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MINNEAPOLIS (WCCO) — With the weather getting warmer, Minnesota have been gathering outside. Perhaps it’s a glass of wine with neighbors in the driveway or a socially-distanced walk with a friend.

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So, what are the guidelines for outdoor get-togethers? Good Question.

For the Schmitts in Minnetonka, it means not yet holding their 6-week-old grandson. Instead, they go on once-a-week walks where the Grandma and Grandpa walk six to eight feet behind the baby’s stroller.

“It’s been very difficult,” Jane Schmitt said.

In the Minnesota governor’s Stay-At-Home order, individuals “may engage in outdoor activities (e.g., walking, hiking, running, biking, driving for pleasure, hunting, or fishing), and may go to available public parks and other public recreation lands, consistent with remaining at least six feet apart from individuals from other households.”

“We want people in, as much as possible, to stay within their family groupings,” said Kris Ehresmann, director of infectious diseases at the Minnesota Department of Health.

But, she understands people’s need for interacting.

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“Those interactions, when they’re outside, they can be OK,” Ehresmann said. “But it’s really important you make sure they’re outside and that you’re maintaining adequate distance.”

Adequate distance is defined as six feet.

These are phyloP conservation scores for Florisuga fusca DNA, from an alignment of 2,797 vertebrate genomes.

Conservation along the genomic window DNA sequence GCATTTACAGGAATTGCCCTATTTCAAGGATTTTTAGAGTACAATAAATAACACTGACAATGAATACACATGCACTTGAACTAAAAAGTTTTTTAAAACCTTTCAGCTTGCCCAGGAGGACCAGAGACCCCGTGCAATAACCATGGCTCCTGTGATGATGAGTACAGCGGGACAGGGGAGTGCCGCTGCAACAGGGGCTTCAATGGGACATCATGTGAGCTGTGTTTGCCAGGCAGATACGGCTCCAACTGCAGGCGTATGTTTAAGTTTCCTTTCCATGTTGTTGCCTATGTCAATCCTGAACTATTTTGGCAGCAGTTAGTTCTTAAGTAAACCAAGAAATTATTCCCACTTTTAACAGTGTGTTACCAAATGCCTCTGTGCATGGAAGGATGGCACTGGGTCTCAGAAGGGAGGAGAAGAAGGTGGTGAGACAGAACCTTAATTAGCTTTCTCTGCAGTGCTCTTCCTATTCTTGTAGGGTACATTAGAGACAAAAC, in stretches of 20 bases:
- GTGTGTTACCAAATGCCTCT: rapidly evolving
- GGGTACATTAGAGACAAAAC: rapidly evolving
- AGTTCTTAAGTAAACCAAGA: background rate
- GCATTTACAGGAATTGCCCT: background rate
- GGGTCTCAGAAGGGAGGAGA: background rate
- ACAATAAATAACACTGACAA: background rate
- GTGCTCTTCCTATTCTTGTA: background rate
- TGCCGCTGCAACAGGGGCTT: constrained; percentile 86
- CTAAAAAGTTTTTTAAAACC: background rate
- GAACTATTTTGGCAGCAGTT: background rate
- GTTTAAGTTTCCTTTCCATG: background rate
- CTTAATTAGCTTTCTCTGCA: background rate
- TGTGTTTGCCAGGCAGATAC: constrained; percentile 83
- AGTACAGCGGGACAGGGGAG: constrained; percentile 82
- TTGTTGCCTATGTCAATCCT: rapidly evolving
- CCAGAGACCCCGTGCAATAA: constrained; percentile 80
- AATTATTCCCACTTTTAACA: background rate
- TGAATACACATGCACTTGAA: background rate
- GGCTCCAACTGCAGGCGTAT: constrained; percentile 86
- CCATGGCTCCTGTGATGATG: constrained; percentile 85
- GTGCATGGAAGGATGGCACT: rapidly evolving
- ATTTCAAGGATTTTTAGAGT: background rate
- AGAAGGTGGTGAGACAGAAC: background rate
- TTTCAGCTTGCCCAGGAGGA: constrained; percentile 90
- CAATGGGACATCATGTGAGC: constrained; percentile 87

“The idea of going on a walk together and trying to stay six feet apart might be a little more challenging than saying we’re going to put two tables in a driveway and we’re going to measure it with a tape measure,” Ehresmann said.

She said people should think about whether small children can properly social distance. People should also consider how they would enter or exit the place they’d gather. And, it’s much easier to stay separated with two families, rather than five.

“It’s not just sitting apart, it’s making sure you stay apart,” she said.

Staying outside is important, mostly because there’s much more space. Ehresmann said only people within a family grouping should gather inside a home.

“We’re doing this for the good of the community,” she said. “We want to make sure we’re not having too much mixing because the intent of this is to slow down the transmission.”

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Heather Brown